I usually feel ok waking up in the morning. I have to eat straight away, often having my breakfast at 4 or 5 am before going back to sleep because I get light headed and faint if I don’t get my mini-fruity-wheats straight away. I used to be able to run for the bus when we could see it coming down the road but now when Mr Oh turns to me like an impatient puppy wanting to break free from his lead and sprint so he’ll make the bus, I scowl at him and continue plodding forward at what is genuinely my top speed thinking he should be grateful that I’m walking at all and not lying down on the pavement for a nap which is what I would do if the pavement were warm and made of grass. The bus usually makes me feel nauseous and sometimes faint and by the time I get into work I’m ready to go back and would consider it if that didn’t necessitate getting back on a bus. Work itself isn’t too bad but by the end of the day I’m usually limping on account of the fact that one (or both) of my hips is trying to detach itself from the pelvis and fall away from my body entirely (this is normal apparently). Also normal is the heartburn, stomach pains, swollen ankles, lower back pain and constant desire to sleep. I always try to plan a dinner to make when I get home but its a 50/50 chance whether I have enough energy to do anything other than curl onto the sofa. Once on the sofa, it’s hard to get back up, not just mentally but because if Mr Oh is not there to physically ‘wench’ me up I have to perform this kind of scrabbling, rolling type maneuver which thankfully no other living soul has ever seen. When it’s time to sleep, I arrange an impressive collection of pillows like sandbags around and under my body in the hope that it will stop things aching and waking me up in the middle of the night. Mr Oh refers to his small remaining scrap of bed where he has to eek out a solitary and lonely slumber as the Gaza Strip. Sometimes he talks to me through the barricades. Last night, despite being entirely consumed by a mass of pillows, I still woke up at 3am to find that my entire left side from shoulder to ankle had gone numb. Stupid pillow fail.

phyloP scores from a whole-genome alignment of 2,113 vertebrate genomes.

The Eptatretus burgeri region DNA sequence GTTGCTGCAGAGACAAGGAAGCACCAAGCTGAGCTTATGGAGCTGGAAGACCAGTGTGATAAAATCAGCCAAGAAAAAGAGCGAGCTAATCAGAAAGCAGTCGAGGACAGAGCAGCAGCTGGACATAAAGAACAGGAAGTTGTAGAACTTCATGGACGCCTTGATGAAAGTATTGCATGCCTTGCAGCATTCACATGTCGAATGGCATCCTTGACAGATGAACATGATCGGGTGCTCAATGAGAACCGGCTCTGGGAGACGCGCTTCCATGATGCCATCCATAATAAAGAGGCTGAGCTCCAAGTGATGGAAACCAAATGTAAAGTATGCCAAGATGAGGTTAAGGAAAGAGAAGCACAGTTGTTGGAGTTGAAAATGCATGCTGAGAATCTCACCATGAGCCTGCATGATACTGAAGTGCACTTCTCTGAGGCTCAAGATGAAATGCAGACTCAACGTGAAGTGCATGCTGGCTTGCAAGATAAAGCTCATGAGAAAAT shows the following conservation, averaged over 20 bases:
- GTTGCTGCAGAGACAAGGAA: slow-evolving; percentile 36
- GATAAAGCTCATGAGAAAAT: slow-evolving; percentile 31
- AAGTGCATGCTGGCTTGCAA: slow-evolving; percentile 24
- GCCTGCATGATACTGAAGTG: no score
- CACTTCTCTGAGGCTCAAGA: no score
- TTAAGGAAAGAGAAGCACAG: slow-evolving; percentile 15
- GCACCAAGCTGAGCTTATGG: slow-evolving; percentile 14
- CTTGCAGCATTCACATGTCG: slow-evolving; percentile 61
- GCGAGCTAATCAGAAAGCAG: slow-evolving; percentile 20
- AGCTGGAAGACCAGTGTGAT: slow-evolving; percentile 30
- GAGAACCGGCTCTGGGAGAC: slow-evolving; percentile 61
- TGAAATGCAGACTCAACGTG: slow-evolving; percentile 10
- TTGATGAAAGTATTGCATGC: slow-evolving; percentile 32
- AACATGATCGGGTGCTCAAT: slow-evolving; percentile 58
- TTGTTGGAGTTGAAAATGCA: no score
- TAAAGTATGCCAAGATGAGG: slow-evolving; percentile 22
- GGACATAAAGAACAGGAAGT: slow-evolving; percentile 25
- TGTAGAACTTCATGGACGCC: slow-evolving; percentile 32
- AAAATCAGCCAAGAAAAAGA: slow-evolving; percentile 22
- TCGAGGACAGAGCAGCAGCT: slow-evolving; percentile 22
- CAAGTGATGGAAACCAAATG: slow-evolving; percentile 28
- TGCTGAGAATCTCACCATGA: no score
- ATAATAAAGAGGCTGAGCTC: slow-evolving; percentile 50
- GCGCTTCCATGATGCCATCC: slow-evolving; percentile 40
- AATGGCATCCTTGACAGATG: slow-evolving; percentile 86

The point of this rant is not to whine about the discomforts of pregnancy (well, not really). This happens to everyone and I am in no way unique. I only found out about it all though once I started reading about pregnancy and talking to women in my yoga class. I think there’s some oath of silence that women who have had children take, to never speak of it again, or maybe they just forget. I’ve already forgotten morning sickness. What I find amazing though is that despite the fact that I have the silhouette of an oversized pygmy buffalo hunter, the bathroom habits of an incontinent octogenarian and the mobility of a Soviet-era locomotive - I’m really quite pleased with pregnancy. As long as I get to rest a lot and drink my body weight in milk - it’s not too bad. We’ll see if this changes over the next twelve weeks or so...